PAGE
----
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Capitalising on the weather: 4×4 price performance

  • 15 November 2011
  • By James Clark

Darren Kennedy, editor of CAP Black Book Plus, writes:

The more severe winters of the past couple of years have sometimes caused chaos for the car retail sector. But while heavy snow has inevitably brought a price paid in lost sales, as would-be buyers were forced to stay at home, there have also been opportunities. These have been seized by smart traders, as dealers look to service the need for appropriate transport during the winter months.

Research conducted during the summer was already suggesting that this year traders would start to speculatively purchase these vehicles much earlier than in previous years in order to try and be ahead of the game. This is nothing new for the seasoned trader. After all, they will do the same thing with convertibles during the winter months, in time for demand to resurface in the spring. But what has changed this year is that traders were actively seeking 4x4s to stock as early as September. This makes sense, in order to beat the stampede we saw last year when the weather really started to bite and prices were forced up.

The graph below shows the last two years’ trend and how the peaks and troughs represent a distinct buying pattern for this type of vehicle. This does not represent a risk-free strategy, however. Although last year saw prices rise sharply from December through to March,  they also fell away just as quickly, once the perceived necessity for such a vehicle had disappeared.  The difference this year has been that buying started much earlier and brought greater increases than for a few years. October saw an increase of 2.2% when the previous high was 0.8%. November movement was an increase of 1% when historically there has been a negative movement.

4×4 values – comparison between prestige and mainstream models

Furthermore, there does appear to be a small disparity between the performance of mainstream models and the prestige part of the sector. The rise and fall in values is far more accentuated in the prestige part of the sector, reflected by the prestige 4x4s climbing much more sharply than the mainstream models. Research also confirms that demand in some cases is not retail-led but about prospecting for future winter demand, following the widespread media reports of another harsh winter ahead. In short, dealers are making sure they are not caught out this year without the right stock portfolio.

We do, however, advise some caution in relation to this sector. As Figure 2.2 below shows, the 4×4 sector is still tracking considerably over the long-term trend. Given our belief that everything always eventually returns to trend, there could be some significant readjustment at some future point. Since the slump of 2008 the 4×4 market has gone from strength to strength. Underlying this has been a range of factors; the affordability they represented immediately post-slump, the perceived safety and additional visibility offered by the driving position and, of course, more extreme winter conditions. Today the whole sector is littered with examples of vehicles that currently could be argued to look dangerously over-valued. For example, a three year old Land Rover Discovery 3 is now worth more in today’s market than when the first returns came back into the marketplace in 2007.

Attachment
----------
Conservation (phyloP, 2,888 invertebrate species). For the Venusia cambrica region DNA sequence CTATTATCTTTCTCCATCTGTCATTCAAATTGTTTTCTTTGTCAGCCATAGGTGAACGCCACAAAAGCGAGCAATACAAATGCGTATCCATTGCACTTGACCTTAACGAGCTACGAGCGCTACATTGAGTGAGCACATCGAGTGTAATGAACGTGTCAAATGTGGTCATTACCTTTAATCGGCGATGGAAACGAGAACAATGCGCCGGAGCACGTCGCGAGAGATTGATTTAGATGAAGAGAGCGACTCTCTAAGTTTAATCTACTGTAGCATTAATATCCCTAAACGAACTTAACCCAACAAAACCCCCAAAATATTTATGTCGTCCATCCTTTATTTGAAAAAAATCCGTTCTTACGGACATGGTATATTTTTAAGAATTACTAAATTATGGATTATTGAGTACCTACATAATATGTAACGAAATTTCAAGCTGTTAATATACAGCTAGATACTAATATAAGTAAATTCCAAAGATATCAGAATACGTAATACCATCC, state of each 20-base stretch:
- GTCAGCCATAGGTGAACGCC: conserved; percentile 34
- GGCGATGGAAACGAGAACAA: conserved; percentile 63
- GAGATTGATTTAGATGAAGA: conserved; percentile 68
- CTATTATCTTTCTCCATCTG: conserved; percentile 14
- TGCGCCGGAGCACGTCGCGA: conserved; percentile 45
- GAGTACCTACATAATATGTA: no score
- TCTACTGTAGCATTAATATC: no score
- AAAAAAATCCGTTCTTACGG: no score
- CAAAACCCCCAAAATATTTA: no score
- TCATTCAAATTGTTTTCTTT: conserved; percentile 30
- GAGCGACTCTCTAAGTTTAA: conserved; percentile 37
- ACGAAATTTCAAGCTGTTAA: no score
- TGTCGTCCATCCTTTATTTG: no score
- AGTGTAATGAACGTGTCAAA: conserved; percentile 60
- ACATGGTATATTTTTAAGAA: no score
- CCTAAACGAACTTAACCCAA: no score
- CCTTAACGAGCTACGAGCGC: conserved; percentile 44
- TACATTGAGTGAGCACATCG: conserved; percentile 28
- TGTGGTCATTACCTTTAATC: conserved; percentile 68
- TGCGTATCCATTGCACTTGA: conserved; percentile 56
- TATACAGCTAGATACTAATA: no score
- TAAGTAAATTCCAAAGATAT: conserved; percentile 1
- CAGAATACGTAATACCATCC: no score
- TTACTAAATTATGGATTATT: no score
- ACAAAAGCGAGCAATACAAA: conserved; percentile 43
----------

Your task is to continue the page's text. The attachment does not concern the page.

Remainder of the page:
There is a counter argument, however, that the sector’s price performance simply reflects its transformation from a handful of relatively specialist vehicles to one which offers massive variety to suit all people and pockets. The sector now offers vehicles that range from compact 4x4s, which offer the same level of four-wheel-drive ability as their larger offerings, all the way through to luxury 4×4 models boasting fuel consumption figures that would have been unheard of in years gone by.

To illustrate further, the number of three-year-old 4x4s available in 2004 was 18, with only a third of these Compact versions. In 2011, that number jumped to 43, with almost half of them Compact 4×4 versions. Clearly this dynamic is driving further demand to this sector, which may also be contributing to its move to above-trend values. In short, there is the possibility that the trend itself could be adjusting upward.

What will be interesting is what happens if this winter fails to be as severe as the last two. That would certainly reveal how much underlying desirability there is for this sector. We should always remember, in this industry, that long-established ‘facts’ can change. Witness how the convertible sector failed to ignite, as widely expected, this summer. If something similar happens this winter some dealers could be left with a lot of overvalued stock moving into the New Year.


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